Mary, Queen Mother

Mary, Queen Mother

One thing that is frustrating about older, sacred images is that the photographs of the images just don’t look right.

Often, the artists who made these icons used gold and other precious materials in the paintings to give them that extra sparkle so that they gleam when you look at them — especially for icons, which are especially sacred and revered in the Eastern Church. In person, these are stunning works of art that dazzle and reflect the glory of Heaven and remind viewers of the sacredness of the people and the scene inside the painting. A special focus of gold and precious materials? Jesus Christ… and Mary, the Mother of God.

The problem? Often cameras can’t catch the glimmer of the precious materials used. This means that either the gold or the colored paints look dull in the photographs, unless care is used to make the colors stand out.

This is one of those special paintings that is so hard to photograph. A scene of the Wedding of Cana, the wedding guests are dressed in gold clothing. Mary, the mother of Jesus, looks especially stunning as the Queen Mother. To make the painting shimmer even more, mother of pearl was encrusted into the painting so that the entire painting shimmers and gleams. It’s a difficult painting to photograph and there many versions of this photograph. After all, even a small change of lighting can throw back the light to the camera in a different way!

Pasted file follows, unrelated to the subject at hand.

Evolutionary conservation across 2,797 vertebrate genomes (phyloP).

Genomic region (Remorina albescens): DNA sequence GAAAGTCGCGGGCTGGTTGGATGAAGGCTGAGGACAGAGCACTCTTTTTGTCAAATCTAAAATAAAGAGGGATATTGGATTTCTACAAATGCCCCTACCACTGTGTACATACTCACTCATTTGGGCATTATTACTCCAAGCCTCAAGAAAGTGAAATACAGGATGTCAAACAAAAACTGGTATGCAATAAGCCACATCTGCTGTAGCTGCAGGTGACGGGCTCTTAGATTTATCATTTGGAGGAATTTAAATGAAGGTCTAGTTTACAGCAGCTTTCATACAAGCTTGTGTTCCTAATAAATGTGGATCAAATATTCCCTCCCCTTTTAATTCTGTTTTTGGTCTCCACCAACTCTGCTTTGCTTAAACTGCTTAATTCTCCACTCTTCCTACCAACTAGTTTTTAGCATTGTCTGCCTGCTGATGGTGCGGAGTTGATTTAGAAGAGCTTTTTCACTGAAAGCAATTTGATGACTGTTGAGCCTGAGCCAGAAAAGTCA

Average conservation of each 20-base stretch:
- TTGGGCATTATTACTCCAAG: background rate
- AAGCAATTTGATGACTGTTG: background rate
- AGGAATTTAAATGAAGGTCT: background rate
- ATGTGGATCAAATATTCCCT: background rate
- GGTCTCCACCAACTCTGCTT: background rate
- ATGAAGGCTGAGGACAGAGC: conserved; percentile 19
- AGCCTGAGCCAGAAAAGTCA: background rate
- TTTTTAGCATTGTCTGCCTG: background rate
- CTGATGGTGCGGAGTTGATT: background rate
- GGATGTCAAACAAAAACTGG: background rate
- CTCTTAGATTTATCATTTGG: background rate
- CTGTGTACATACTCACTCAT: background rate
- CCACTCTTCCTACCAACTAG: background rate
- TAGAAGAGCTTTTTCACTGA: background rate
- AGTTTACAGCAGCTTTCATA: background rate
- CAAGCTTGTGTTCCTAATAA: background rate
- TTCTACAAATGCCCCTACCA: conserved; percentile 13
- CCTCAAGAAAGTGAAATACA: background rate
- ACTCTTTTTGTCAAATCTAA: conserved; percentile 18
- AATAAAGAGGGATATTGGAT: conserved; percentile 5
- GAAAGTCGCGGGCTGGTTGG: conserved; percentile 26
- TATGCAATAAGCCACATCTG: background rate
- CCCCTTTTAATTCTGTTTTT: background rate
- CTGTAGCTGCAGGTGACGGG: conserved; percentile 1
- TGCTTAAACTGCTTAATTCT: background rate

The Wedding at Cana, by Nicolás Correa, c. 1693. The Hispanic Society of America, New York, New York, United States.

As Queen Mother, Mary plays an important role in this scene. The Queen Mother, who was known as Gebirah in Hebrew, literally meaning “the Great Lady,” had a huge role in biblical times. In the Old Testament, the Queen Mother often was the voice of the people who would remind her son, the king, of his duties as king and advise him on matters of running a kingdom. She often urged to be more empathetic and merciful to his subjects. One of the most interesting displays of this relationship in the bible is the relationship between King Solomon and Bathsheba. Though King Solomon was famed for his wisdom, he still listened to his mother’s advice. And, though everyone bowed to the king, the king bowed to his mother.

So it’s this role that Mary comes to Jesus and tells Him that He needs to do something about the lack of wine. Here, she reminds Him of His duties and urges Him to act in the best interests of the people– even though He tells her that it’s not His time yet. And, with her urging, He does act — and thus, He first takes on His kingly duty as the King of Kings.

Yes, the painting may not be completely realistic. After all, Mary is a carpenter’s wife and Jesus is a carpenter’s son. Likely, the wedding was not this magnificent. Yet, this is one of my favorites, for it captures the royal nature of these two people — a carpenter’s wife and a carpenter’s son — and makes the glory of Heaven shine through them.

And, who knows? We are the children of God — which makes us princes and princesses of the Kingdom of God. And maybe — just maybe! — lowly as we are, this may be the way God sees us as we do His will on earth.

Dear Jesus,

Thank you for showing us how the lowly can become gloriously triumphant through Your great mercy and the example of Your Life. Transform us into Your Image so that we may bear Your Glory and do Your will.

Amen.

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